Artists need to bear in mind the buildings of the foam core board if they wish to repaint it. The foam core has polystyrene, a pillow-like facility that will eventually breakdown from ultraviolet light. It can be damaged by dents or punctures, and also the paper dealing with can not hold up against moisture. Solvents and lacquers will also erode the polystyrene centers. Understanding these things can be a real game-changer when it comes to choosing the right paint and ensuring the longevity of your work.
Spray paint is contained inside an aerosol can and sprays a mist of paint that creates a more uniform application than brushes. Some of the solvents in spray paint may damage the inner polystyrene in the foam board, so it should only be used on the paper exterior. Foam core boards are sensitive to moisture, and spray paint has less moisture than many other paints. It also dries faster than oil paints applied by brush.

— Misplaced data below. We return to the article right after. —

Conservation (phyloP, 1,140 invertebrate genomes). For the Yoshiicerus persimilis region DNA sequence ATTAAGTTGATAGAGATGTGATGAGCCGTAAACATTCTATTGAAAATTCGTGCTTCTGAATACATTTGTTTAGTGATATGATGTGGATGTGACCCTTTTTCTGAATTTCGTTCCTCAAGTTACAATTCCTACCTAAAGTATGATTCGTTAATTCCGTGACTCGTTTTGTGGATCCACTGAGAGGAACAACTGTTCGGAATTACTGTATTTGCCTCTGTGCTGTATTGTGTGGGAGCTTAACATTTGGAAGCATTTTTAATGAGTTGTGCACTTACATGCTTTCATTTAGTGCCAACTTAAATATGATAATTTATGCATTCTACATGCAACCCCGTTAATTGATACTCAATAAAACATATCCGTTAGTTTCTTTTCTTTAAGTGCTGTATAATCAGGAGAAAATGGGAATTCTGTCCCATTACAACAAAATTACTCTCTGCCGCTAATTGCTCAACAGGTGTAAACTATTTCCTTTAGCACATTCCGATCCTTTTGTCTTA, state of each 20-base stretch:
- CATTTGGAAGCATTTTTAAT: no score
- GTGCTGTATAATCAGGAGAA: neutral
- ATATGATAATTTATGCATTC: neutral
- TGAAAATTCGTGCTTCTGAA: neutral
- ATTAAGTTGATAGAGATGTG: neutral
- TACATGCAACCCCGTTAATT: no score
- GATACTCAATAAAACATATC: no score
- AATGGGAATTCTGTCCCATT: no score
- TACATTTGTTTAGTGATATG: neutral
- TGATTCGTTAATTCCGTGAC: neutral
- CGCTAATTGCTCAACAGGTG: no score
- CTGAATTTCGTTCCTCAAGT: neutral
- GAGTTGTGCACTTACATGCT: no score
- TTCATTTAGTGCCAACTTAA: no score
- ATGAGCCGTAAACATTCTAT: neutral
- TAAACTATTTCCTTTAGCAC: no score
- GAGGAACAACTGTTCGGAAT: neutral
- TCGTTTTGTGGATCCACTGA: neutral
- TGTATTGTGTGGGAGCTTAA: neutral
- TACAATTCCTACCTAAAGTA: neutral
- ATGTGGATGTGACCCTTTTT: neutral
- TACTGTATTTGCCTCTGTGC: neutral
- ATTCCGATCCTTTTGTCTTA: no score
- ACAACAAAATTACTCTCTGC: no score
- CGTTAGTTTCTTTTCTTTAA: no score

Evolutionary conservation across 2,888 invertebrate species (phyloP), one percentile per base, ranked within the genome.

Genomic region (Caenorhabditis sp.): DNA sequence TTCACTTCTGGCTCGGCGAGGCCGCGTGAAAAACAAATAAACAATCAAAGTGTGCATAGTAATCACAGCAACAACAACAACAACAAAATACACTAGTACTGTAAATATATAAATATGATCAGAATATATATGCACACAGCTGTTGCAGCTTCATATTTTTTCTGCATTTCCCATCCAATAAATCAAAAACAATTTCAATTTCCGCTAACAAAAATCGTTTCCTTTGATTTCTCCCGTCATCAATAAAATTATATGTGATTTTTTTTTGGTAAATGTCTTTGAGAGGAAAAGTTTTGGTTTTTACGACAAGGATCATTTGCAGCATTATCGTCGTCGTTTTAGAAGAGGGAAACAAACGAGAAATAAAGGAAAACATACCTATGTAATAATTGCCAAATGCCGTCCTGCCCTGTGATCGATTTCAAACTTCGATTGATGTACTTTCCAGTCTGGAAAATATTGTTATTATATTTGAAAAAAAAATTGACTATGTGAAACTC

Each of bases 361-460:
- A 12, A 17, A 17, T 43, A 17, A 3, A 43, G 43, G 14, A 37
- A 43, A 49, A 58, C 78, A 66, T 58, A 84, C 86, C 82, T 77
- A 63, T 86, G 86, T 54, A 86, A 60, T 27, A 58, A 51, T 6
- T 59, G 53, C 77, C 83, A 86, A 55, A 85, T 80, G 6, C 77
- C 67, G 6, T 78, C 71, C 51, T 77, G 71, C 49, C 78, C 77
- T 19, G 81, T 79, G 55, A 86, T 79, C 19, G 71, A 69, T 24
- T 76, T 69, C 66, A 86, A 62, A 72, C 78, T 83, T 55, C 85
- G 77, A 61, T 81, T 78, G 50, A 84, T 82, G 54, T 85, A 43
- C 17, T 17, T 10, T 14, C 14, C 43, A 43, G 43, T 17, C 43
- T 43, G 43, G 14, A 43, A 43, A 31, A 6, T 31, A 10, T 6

Acrylic paint is ideal on foam core because you do not need to use solvents like oil paints. Acrylic it fast-drying, durable and adheres to most surfaces. It also has an even sheen and does not need a base coat.
Oil paints are a mixture of dry pigments and oil-like linseed. It dries slowly and may slide off the foam core board's slick paper surface. Therefore, the board should be placed flat for oil painting. In addition, shellacs and solvents will damage the polystyrene foam sandwiched between the paper exterior, so artists who use oil paints should apply varnish or paint thinner sparingly, if at all.
Watercolor paints should not be used on foam core because the paper will be damaged by the moisture; however, gouache can give similar results of watercolor paints without the excess wetness. Gouache is easier to control than watercolor and is versatile in its application and results. Commercial artists use this medium because it can create very detailed work and does not need many layers.
The above information is provided by the foam core supplier.